When I started writing seriously three years ago, I thought it was a miracle that anyone would pay me for my work. I sold my first story to a magazine and they immediately asked me for another one! That was quite the vindication of my creative writing.
The novellas they were asking for were around twenty-thousand words. I could do one in about a month, take a few weeks off, then do another. It was a nice side income, but unless I could find a way to do more than one a month, there was no way I could write enough to make a living. Not at 500-700 words a day, anyways.
Over the following years, with hard work and practice, I was able to increase my daily average to about 1200 words. Mind you, these were solid words, and ones I liked. If I went further, I would always end up with writing that fell flat.
When I started With the Dawn a year ago June 1st, I assumed that 1200 words per day was my best. While I was drafting and outlining, I would occasionally have massive days, but they were more like storyboarding than writing prose. A drafting outline, as it were.
In September of last year, I began Blood Sacrifice, which is book 2 in Faith of the Fallen. I was still going at the same rate. It took me a little over two months to finish the first draft. I took a month off and started Book 3, which I’m still working on.
Other life events have forced me to pause or slow down my writing. Since I have a book on Kindle Scout, I started looking for a way to up my game. Writing two-to-three books a year wasn’t going to cut it. I’ve tried some methods of increasing my writing before, Rachel Aaron talks about her method of writing ten thousand words a day. I admire her greatly and thoroughly enjoyed her Eli Monpress books. Unfortunately, I couldn’t get her method to work for me.
You might have noticed my implication that I started book 3 in January, and you would be correct. Now it’s June. and I’m still working on it. What happened?
Well, I tried to outline.
Many authors who write a lot of words per day sing the virtues of outlining. I thought for sure that this was the way writers were supposed to write. Virtually all the authors I admired wrote to outlines. After several stalled attempts at book 3–and even getting to the point where, at 20,000 words in, I had to start over–I came to this realization:
I. Can’t. Outline.
It isn’t that I don’t know how, or that I’m not good at it. But when I outline, I’m not at all creative. All my ideas are low-hanging fruit. They sound great in my head, but when I actually start writing… zero excitement.
I’m what Gene Doucette calls a pantser. I have an intuitive grasp of storytelling, and when I write, I need only a vague notion of where I’m going. If I try to overthink it… *poof* creativity gone.
Which brings me to Chris Fox. Specifically his 21 Day Novel Writing Challenge. I didn’t write a book in twenty-one days. However, I watched him do it, and I realized two things. Like Rachel Aaron, he outlines everything. But, because he demonstrated his process in a video, I was able to watch, and it shed some light on my own process.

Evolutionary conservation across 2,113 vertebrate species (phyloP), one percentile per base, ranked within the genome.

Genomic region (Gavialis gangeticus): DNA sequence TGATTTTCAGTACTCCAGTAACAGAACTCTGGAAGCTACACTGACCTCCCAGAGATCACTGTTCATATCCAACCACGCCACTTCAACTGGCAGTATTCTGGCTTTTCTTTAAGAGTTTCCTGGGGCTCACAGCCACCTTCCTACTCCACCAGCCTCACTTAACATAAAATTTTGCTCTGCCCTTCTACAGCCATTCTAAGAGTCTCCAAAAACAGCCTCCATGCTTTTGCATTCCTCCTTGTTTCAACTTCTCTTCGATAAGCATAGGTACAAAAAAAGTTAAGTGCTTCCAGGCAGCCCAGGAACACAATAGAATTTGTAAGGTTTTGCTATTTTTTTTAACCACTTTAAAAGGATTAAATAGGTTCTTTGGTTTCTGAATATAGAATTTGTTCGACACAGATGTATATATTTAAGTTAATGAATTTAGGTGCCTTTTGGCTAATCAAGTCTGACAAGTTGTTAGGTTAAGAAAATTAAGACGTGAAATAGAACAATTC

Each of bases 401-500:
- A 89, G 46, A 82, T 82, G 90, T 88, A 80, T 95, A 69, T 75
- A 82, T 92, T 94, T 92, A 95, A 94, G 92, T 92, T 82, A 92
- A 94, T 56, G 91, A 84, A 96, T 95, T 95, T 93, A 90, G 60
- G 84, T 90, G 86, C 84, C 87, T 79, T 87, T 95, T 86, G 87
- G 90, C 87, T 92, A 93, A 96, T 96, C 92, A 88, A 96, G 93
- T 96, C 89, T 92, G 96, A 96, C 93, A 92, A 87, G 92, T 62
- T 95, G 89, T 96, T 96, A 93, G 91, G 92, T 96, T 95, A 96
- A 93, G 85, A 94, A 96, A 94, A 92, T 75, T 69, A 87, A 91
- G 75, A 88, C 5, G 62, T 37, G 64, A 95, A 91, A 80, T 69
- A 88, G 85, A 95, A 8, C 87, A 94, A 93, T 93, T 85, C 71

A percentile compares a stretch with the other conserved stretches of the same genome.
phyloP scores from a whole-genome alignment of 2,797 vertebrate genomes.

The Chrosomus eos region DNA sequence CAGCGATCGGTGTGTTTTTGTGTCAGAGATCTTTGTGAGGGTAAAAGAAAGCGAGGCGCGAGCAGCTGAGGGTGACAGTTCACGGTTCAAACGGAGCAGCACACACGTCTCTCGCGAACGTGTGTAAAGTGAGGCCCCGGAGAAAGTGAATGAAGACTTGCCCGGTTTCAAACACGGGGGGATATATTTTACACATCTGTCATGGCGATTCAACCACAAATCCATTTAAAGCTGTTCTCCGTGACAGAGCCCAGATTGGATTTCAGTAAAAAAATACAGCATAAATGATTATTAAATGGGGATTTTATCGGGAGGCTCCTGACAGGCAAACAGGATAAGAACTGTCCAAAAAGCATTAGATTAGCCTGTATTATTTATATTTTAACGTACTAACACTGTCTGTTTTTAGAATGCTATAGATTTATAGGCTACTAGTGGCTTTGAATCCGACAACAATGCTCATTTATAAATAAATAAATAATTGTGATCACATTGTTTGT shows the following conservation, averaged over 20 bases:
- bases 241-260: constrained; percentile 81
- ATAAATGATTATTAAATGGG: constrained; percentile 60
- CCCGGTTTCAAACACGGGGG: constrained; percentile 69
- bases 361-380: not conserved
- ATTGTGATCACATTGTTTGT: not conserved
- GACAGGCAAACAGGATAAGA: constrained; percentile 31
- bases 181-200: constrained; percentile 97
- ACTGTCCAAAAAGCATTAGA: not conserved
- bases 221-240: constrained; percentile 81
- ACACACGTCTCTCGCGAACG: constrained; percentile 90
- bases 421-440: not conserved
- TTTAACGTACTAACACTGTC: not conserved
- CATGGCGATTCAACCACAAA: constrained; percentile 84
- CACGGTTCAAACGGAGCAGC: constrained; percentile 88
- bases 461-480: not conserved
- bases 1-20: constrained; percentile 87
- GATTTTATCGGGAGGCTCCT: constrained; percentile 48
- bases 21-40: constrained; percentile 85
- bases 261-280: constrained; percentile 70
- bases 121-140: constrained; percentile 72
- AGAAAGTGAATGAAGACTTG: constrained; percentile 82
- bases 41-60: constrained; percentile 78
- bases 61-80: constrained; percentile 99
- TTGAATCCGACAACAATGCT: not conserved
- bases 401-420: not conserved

When I write, I always know where I’m going. If I get lost or stuck, it’s usually because I went the wrong way. I back the truck up–or in my case, the stylish crossover–and I go in a different direction.
I needed to find a way to do that, and write 3-5k words a day. Last Monday, I followed Chris’ advice. I set my alarm for five AM, something I haven’t done since I was in the Army, and went to bed.
When the alarm went off, I woke up and snuck out of the room so as not to wake my sleeping darling, got dressed, and went for a walk. Twice around our block is a half mile. Afterwards, I took a shower, blow dried my hair, sat down at my desk and wrote.
In the past, I would write for about four hours and get in about 1200 words–total–on average. On Monday, I wrote for one hour and cleared 2,500 words. On Tuesday, I wrote even more. This morning I hit 3200 words.
What am I doing differently? For one, the mornings have always been my most productive. Even when I had to get up and punch a clock, I always resented my employers for getting my best hours.
The other thing is the biggie: sprints.
Instead of staring at the screen for four hours, I would spend ten minutes thinking about the very next thing I wanted to write–sort of like outlining, but restricted to only the next scene in the queue. Then I set a timer for twenty minutes, put on my writing music (right now it’s Twenty-One Pilots’ Tear in My Heart to get me started, before switching to mostly classical) and write.
Suddenly the timer beeps and I’m 700-800 words in. A five-minute break to grab some water and stretch my legs, then I’d sit back down to rinse and repeat. Four sprints later and I’m hitting 3200 words… by 9:00 A.M. Good words too. Words I’m proud of.
I know I can write, and I know I can write books people enjoy–the real question for me has always been “Can I write enough in a year to bring in a decent income?” Because to be perfectly honest, I desperately do not want to go back to working outside the home.